Oregon food stamp use surges, leads nation

Oregon has surged to the top of a category that no state wants to lead: the percentage of its residents who have turned to food stamps. Nearly one in five Oregon residents, or 18 percent, reported using food stamps over the course of a single year, according to a new survey by the U.S. Census Bureau. Oregon is among a handful of states – and the only one in the West – where more than 15 percent of residents received food stamps, according to the survey. The others are Kentucky, Louisiana, Maine, Michigan, Mississippi, Tennessee and West Virginia.

400 Oregon state employees missed furlough days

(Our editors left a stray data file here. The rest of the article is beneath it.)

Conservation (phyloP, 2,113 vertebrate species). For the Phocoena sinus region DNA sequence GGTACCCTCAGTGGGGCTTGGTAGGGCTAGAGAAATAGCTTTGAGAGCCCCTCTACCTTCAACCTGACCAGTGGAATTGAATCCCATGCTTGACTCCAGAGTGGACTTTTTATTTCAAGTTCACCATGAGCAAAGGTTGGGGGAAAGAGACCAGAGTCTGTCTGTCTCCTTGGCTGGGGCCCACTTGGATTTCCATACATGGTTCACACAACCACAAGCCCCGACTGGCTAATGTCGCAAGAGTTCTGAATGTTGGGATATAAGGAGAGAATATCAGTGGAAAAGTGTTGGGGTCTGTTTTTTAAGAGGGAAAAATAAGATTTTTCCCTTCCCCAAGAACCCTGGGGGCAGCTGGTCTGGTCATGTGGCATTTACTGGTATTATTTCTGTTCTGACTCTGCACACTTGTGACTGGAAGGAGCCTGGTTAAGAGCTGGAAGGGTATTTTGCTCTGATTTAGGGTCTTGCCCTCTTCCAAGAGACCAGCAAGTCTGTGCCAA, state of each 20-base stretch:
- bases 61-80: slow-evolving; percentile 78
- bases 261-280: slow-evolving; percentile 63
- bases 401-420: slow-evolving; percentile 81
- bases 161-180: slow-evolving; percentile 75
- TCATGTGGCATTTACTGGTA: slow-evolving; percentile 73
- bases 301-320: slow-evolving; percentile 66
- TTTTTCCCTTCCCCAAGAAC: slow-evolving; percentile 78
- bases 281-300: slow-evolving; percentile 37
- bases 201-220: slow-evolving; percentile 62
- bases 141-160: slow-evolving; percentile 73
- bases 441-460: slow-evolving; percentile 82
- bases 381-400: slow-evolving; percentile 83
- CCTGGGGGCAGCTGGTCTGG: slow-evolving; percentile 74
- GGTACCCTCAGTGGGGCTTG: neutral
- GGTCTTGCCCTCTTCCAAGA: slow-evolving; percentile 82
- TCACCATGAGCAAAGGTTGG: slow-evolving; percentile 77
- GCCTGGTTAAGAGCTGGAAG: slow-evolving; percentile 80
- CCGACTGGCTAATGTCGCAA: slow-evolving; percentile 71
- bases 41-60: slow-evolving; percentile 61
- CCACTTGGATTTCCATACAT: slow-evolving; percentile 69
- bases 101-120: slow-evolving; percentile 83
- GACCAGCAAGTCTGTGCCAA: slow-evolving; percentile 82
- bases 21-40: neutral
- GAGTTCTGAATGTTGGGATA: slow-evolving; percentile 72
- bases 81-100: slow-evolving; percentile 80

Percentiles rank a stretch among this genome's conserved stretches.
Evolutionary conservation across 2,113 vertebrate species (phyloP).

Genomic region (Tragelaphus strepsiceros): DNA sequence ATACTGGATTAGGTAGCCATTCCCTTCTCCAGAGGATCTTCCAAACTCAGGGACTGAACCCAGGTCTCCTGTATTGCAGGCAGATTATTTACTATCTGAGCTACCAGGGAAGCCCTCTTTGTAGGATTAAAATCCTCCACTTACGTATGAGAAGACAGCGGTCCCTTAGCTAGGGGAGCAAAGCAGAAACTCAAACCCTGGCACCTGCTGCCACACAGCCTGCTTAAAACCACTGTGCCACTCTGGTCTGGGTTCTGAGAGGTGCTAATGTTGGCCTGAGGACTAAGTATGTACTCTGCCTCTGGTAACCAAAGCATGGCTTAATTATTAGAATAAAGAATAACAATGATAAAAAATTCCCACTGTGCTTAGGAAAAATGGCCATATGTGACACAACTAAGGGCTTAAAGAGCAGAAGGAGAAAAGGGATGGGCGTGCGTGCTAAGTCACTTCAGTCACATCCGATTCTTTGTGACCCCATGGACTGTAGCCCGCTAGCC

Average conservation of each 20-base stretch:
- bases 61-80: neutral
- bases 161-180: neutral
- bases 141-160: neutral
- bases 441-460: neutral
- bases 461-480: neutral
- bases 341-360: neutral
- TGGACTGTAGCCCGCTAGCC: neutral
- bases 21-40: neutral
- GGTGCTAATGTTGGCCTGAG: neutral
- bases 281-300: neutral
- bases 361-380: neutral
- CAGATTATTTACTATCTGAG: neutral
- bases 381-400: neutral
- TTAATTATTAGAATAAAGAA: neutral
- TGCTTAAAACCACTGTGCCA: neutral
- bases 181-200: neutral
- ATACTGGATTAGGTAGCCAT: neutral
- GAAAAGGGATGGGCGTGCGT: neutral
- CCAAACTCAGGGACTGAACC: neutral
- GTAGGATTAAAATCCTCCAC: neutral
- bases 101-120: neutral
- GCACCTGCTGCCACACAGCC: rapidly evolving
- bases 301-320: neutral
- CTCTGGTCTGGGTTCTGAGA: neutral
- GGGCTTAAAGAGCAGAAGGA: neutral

SALEM, Ore. — About 400 Oregon state employees failed to take enough furlough days in the last budget period. The Department of Administrative Services says they will not be penalized. Legislative coordinator Marjorie Taylor says they’ll be warned of disciplinary action if they miss their next round of furlough requirements. A union spokesman, Don Loving of the American Federation of State, County and Municipal Employees, told the Statesman Journal the 400 employees — a little more than 1 percent of the workforce — is probably a reasonable number considering the complexity of scheduling the furloughs. Another 10 furlough days are scheduled this budget period. The next is Friday, the day after Thanksgiving. Each furlough day is estimated to save the state $2 million.